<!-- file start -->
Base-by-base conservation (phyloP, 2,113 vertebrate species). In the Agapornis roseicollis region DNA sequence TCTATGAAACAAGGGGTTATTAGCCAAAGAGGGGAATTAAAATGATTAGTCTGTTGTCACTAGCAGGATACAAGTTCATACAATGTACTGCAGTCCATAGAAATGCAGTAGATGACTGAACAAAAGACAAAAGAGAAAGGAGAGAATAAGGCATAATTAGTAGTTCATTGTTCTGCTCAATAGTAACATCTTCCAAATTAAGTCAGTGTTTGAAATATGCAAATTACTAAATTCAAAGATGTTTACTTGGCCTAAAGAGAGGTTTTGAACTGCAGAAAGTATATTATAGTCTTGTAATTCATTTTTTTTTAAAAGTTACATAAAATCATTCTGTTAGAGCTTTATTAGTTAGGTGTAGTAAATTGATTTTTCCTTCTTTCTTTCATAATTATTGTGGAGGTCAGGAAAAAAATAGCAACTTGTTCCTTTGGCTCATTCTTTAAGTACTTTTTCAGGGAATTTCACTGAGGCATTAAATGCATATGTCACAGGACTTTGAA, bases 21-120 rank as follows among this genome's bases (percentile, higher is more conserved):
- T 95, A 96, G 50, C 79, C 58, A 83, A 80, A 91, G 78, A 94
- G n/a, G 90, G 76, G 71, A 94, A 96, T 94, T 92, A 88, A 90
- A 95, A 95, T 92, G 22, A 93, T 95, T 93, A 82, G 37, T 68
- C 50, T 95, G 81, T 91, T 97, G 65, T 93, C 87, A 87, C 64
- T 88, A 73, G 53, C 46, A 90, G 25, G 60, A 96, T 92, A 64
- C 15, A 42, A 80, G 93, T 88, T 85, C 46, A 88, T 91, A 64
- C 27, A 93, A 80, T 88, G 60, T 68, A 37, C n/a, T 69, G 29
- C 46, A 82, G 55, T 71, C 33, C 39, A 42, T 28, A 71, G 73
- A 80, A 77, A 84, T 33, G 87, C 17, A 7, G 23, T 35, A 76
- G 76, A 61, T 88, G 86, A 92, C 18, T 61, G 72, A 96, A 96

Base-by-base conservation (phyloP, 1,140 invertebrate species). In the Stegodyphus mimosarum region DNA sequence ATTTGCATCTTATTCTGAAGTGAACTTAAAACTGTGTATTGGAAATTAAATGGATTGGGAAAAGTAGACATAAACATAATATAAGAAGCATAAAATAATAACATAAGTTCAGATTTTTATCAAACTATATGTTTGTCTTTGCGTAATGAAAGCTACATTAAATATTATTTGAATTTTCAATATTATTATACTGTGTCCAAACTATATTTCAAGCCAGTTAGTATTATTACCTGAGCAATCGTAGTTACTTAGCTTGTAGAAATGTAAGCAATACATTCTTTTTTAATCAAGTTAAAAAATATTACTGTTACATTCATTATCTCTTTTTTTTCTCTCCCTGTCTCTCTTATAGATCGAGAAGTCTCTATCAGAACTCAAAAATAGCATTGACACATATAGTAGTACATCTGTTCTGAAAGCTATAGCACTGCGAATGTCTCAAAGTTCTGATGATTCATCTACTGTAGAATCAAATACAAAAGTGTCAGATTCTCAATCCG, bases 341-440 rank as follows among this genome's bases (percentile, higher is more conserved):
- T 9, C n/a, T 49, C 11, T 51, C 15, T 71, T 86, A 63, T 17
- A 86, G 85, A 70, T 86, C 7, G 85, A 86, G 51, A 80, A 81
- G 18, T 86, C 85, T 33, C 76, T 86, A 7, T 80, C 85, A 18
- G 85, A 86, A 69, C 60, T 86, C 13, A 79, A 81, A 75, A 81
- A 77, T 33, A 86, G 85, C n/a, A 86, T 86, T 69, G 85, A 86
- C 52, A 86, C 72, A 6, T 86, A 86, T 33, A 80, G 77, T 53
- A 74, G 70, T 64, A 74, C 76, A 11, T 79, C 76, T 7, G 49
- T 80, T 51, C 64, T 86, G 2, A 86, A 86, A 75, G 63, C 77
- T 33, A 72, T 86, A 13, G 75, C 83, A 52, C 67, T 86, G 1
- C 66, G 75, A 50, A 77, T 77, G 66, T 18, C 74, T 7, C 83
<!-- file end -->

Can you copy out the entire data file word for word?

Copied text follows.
Base-by-base conservation (phyloP, 2,113 vertebrate species). In the Agapornis roseicollis region DNA sequence TCTATGAAACAAGGGGTTATTAGCCAAAGAGGGGAATTAAAATGATTAGTCTGTTGTCACTAGCAGGATACAAGTTCATACAATGTACTGCAGTCCATAGAAATGCAGTAGATGACTGAACAAAAGACAAAAGAGAAAGGAGAGAATAAGGCATAATTAGTAGTTCATTGTTCTGCTCAATAGTAACATCTTCCAAATTAAGTCAGTGTTTGAAATATGCAAATTACTAAATTCAAAGATGTTTACTTGGCCTAAAGAGAGGTTTTGAACTGCAGAAAGTATATTATAGTCTTGTAATTCATTTTTTTTTAAAAGTTACATAAAATCATTCTGTTAGAGCTTTATTAGTTAGGTGTAGTAAATTGATTTTTCCTTCTTTCTTTCATAATTATTGTGGAGGTCAGGAAAAAAATAGCAACTTGTTCCTTTGGCTCATTCTTTAAGTACTTTTTCAGGGAATTTCACTGAGGCATTAAATGCATATGTCACAGGACTTTGAA, bases 21-120 rank as follows among this genome's bases (percentile, higher is more conserved):
- T 95, A 96, G 50, C 79, C 58, A 83, A 80, A 91, G 78, A 94
- G n/a, G 90, G 76, G 71, A 94, A 96, T 94, T 92, A 88, A 90
- A 95, A 95, T 92, G 22, A 93, T 95, T 93, A 82, G 37, T 68
- C 50, T 95, G 81, T 91, T 97, G 65, T 93, C 87, A 87, C 64
- T 88, A 73, G 53, C 46, A 90, G 25, G 60, A 96, T 92, A 64
- C 15, A 42, A 80, G 93, T 88, T 85, C 46, A 88, T 91, A 64
- C 27, A 93, A 80, T 88, G 60, T 68, A 37, C n/a, T 69, G 29
- C 46, A 82, G 55, T 71, C 33, C 39, A 42, T 28, A 71, G 73
- A 80, A 77, A 84, T 33, G 87, C 17, A 7, G 23, T 35, A 76
- G 76, A 61, T 88, G 86, A 92, C 18, T 61, G 72, A 96, A 96

Base-by-base conservation (phyloP, 1,140 invertebrate species). In the Stegodyphus mimosarum region DNA sequence ATTTGCATCTTATTCTGAAGTGAACTTAAAACTGTGTATTGGAAATTAAATGGATTGGGAAAAGTAGACATAAACATAATATAAGAAGCATAAAATAATAACATAAGTTCAGATTTTTATCAAACTATATGTTTGTCTTTGCGTAATGAAAGCTACATTAAATATTATTTGAATTTTCAATATTATTATACTGTGTCCAAACTATATTTCAAGCCAGTTAGTATTATTACCTGAGCAATCGTAGTTACTTAGCTTGTAGAAATGTAAGCAATACATTCTTTTTTAATCAAGTTAAAAAATATTACTGTTACATTCATTATCTCTTTTTTTTCTCTCCCTGTCTCTCTTATAGATCGAGAAGTCTCTATCAGAACTCAAAAATAGCATTGACACATATAGTAGTACATCTGTTCTGAAAGCTATAGCACTGCGAATGTCTCAAAGTTCTGATGATTCATCTACTGTAGAATCAAATACAAAAGTGTCAGATTCTCAATCCG, bases 341-440 rank as follows among this genome's bases (percentile, higher is more conserved):
- T 9, C n/a, T 49, C 11, T 51, C 15, T 71, T 86, A 63, T 17
- A 86, G 85, A 70, T 86, C 7, G 85, A 86, G 51, A 80, A 81
- G 18, T 86, C 85, T 33, C 76, T 86, A 7, T 80, C 85, A 18
- G 85, A 86, A 69, C 60, T 86, C 13, A 79, A 81, A 75, A 81
- A 77, T 33, A 86, G 85, C n/a, A 86, T 86, T 69, G 85, A 86
- C 52, A 86, C 72, A 6, T 86, A 86, T 33, A 80, G 77, T 53
- A 74, G 70, T 64, A 74, C 76, A 11, T 79, C 76, T 7, G 49
- T 80, T 51, C 64, T 86, G 2, A 86, A 86, A 75, G 63, C 77
- T 33, A 72, T 86, A 13, G 75, C 83, A 52, C 67, T 86, G 1
- C 66, G 75, A 50, A 77, T 77, G 66, T 18, C 74, T 7, C 83